Academic journal article English Language Teaching

A Survey of Acquisition of Transferred Negation of English Syntax with Reference to Senior High School TEFL in Mainland China

Academic journal article English Language Teaching

A Survey of Acquisition of Transferred Negation of English Syntax with Reference to Senior High School TEFL in Mainland China

Article excerpt

Abstract

This study investigates the learning situation of senior high school students in mainland China about acquisition of transferred negation of English sentence structure. Through translation test and questionnaire investigation, a survey is made about this language learning phenomenon among 173 students. From the study it is found that students mainly have problems with the typical kind of transferred negation sentences, the negation caused by the predicative in the matrix clause, the negation of because-clause, the negation of infinitive structure or the objective complements and so on. The language foundation of English has no direct relation to whether students are familiar with transferred negation structure. There exists a very clear difference between students from different schools for some sentences and students from the same class tend to make mistakes in the same kind of transferred negation sentences. Female students have an advantage over male students in the translation test. Some factors like the habits of Chinese expression have great effects on students' understanding of the structure.

Keywords: TEFL, transferred negation, senior high school, China

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1. Introduction

In English, the phenomenon that a negative word or element moves out of its original position to a new place had existed long before it was definitely defined as "transferred negation" by Quirk et al. (1972). Language learners are liable to make mistakes with these sentences, and this study was carried out to investigate the learning situation of some senior high school students about transferred negation and make some suggestions about the learning and teaching of it.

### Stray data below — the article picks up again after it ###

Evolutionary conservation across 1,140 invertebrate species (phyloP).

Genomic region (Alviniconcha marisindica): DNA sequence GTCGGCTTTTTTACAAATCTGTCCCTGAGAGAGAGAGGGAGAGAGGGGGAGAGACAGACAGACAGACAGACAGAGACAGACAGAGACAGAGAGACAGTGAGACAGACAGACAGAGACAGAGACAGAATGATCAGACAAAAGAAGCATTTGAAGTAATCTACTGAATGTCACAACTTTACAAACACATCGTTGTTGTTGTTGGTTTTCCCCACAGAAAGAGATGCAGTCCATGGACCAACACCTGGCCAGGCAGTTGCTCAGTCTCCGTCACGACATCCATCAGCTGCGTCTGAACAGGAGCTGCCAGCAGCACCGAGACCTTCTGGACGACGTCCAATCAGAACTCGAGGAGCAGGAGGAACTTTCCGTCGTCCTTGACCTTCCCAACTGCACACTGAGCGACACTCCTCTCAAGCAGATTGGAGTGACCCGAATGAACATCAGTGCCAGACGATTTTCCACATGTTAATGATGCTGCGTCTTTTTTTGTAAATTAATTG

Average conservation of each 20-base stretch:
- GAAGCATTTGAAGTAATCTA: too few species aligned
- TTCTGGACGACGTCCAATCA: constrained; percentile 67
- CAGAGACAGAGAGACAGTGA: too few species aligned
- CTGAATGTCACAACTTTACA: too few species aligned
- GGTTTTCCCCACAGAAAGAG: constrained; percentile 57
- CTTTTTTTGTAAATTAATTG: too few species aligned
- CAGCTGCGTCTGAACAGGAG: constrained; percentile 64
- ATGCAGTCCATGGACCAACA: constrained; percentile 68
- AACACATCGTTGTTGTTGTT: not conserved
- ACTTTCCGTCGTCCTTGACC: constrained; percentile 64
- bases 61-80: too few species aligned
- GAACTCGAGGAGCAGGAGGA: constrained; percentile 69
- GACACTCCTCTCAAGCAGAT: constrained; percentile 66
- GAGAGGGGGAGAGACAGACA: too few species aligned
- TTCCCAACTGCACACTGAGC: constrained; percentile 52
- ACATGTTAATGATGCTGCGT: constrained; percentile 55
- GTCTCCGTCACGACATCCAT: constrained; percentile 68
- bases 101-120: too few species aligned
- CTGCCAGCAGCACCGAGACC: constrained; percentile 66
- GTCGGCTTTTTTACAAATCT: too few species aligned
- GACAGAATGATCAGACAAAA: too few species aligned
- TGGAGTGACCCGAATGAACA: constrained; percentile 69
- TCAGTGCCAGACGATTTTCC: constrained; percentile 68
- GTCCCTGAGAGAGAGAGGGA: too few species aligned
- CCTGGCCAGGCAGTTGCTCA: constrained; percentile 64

In English, the transferred negation structure is a more preferable pragmatic strategy so that a native speaker would say "I don't think he is a good teacher" instead of "I think he is not a good teacher." For Chinese learners of English language, they would find it confusing and difficult when they are trying to understand the meaning or to translate the sentence into corresponding Chinese language.

Transferred negation is not a key grammar concept in College Entrance Examination in mainland China so some English teachers even ignore the teaching of this part. But we can not deny its importance in language uses and cross-cultural communication, so this study aims to investigate the learning situation of some senior high school students about transferred negation and make some suggestions about the learning and teaching of this kind of sentence structure.

2. Literature Review

"Transferred negation", can also be termed as "negative raising" or "negative transportation" (Quirk et al., 1985, p. 1033). It usually occurs when one of a particular set of mental activity verbs, such like think and suppose, introducing an indirect statement is structurally negated but semantically throws its negation forward to the main verb or adjective in the indirect statement. One of the most common structures of transferred negation is like "I don't I think that..." According to Morante and Sporleder (2012), negation is a complex phenomenon that has been studied from many perspectives, including cognition, philosophy, and linguistics. In English, the usual negative formation is as follows: "When we use verbs like think, suppose and believe to introduce a negative idea, we prefer to make the introductory verb negative, not the verb in the subordinate clause." (Foley & Hall, 2005, p. 89). This special phenomenon attracted the attention of the scholars for a very long time, and one of the earliest formal documents about it appeared in A Grammar of Contemporary English in 1972. According to the introduction of this grammar book, transferred negation, particularly common in informal style, is the transfer of the negative from a subordinate clause (generally a that-clause), where semantically it belongs, to the matrix clause (Quirk et al. …

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